“It was fantastic to see the OECHSLER, Specialized and Carbon teams work together to rapidly design, print, test, and repeat to develop a ground-breaking new saddle that takes full advantage of all the benefits that can only be recognized by using additive manufacturing at scale,” said Kelley McCarroll-Gilbert, Business Development Manager at Carbon.
Time to saddle up
The S-Works Romin Evo with Mirror technology was designed for performance cycling, a market that demands both aerodynamic and ergonomic benefits when it comes to saddles. And it’s not just a matter of comfort: a good bike saddle can improve pelvic stability and soft tissue health, reducing the risk of injury for riders.
Designed with this top of mind, the S-Works Romin Evo with Mirror technology offers a superior riding experience thanks to a unique 3D printed lattice structure. Consisting of 22,000 lattice bars with variable thicknesses and cell sizes, the saddle has tunable damping properties and good recovery characteristics. Compared to a foam saddle, for example, the 3D printed seat demonstrates 18% less seating pressure (for a total of 26%). The 190g version of the saddle measures 26 cm in length and between 14.3 and 15.5 cm in width.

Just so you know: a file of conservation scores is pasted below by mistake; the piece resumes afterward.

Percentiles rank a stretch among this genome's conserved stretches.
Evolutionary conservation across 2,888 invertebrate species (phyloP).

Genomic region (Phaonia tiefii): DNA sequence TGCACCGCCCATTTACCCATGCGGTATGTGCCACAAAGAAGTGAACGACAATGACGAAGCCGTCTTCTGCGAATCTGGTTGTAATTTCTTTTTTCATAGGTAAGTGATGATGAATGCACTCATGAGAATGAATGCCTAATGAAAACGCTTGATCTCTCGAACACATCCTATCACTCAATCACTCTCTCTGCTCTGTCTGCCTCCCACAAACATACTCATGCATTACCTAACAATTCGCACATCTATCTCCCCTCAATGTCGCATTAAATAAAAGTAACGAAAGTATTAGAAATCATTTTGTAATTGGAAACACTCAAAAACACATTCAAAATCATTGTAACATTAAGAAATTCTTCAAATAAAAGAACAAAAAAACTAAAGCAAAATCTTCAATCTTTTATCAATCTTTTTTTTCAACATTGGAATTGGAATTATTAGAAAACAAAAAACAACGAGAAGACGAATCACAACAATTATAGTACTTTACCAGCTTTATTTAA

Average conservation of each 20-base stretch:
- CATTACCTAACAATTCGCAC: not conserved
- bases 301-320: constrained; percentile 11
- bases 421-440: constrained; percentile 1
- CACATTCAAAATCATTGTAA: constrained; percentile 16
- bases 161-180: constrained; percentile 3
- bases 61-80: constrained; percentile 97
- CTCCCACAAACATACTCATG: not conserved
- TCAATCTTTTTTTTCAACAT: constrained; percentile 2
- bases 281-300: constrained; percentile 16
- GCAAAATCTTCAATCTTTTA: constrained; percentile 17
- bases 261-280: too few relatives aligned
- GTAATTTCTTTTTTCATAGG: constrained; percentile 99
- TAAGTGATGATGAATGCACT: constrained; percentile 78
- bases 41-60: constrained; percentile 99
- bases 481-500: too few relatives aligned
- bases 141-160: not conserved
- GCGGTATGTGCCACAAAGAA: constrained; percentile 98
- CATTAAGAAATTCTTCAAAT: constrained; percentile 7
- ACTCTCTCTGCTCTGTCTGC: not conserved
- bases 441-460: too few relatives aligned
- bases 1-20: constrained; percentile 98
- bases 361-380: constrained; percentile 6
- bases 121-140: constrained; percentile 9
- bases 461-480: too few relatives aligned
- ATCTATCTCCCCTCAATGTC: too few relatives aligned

The design and structure of the 3D printed saddle are informed by many things, including feedback from ride testers, pressure test data and Specialized’s years of saddle design experience. The final iteration of the product, which was launched in September 2021, was also the result of many different prototypes. The companies prototyped and tested 14 different designs before landing on the final one. Each iteration loop—comprising 3D printing, testing, data collection and analysis—took 21 days on average.
When the final lattice design was chosen, OECHSLER’s team optimized it for serial manufacturing, making adjustments to improve the saddle’s production speed and yield as well as to minimize the production’s environmental impact. At the core of OECHSLER’s serial production workflow is Carbon’s DLS technology, which uses digital light projection and resin materials (in this case, an elastomer material) to generate parts with complex geometries.
Interestingly, OECHSLER also developed a new post-process for the bike saddle in order to achieve the right matte texture and appearance. The post-process development was completed within record time: from the very first trial to serial production, OESCHLER had the process ready within just four months.
“At OECHSLER, we focus on bringing additive manufacturing to industry scale and enabling series production processes,” said Markus Bischoff, Vice President Sales for Additive Manufacturing and Sporting Goods at OECHSLER.
Born from the ambitious minds of Specialized’s development team, brought to life thanks to Carbon’s DLS technology and carried through to serial production with OECHSLER’s expertise, the S-Works Romin-Evo with Mirror technology represents a new, promising future for cycling performance and comfort. More than that, it showcases a new way of developing, testing and manufacturing products that is significantly more agile and more efficient.
Learn more about the bike saddle and its pioneering production method at an upcoming webinar on November 10 and 11, 2021 moderated by 3dpbm’s Davide Sher.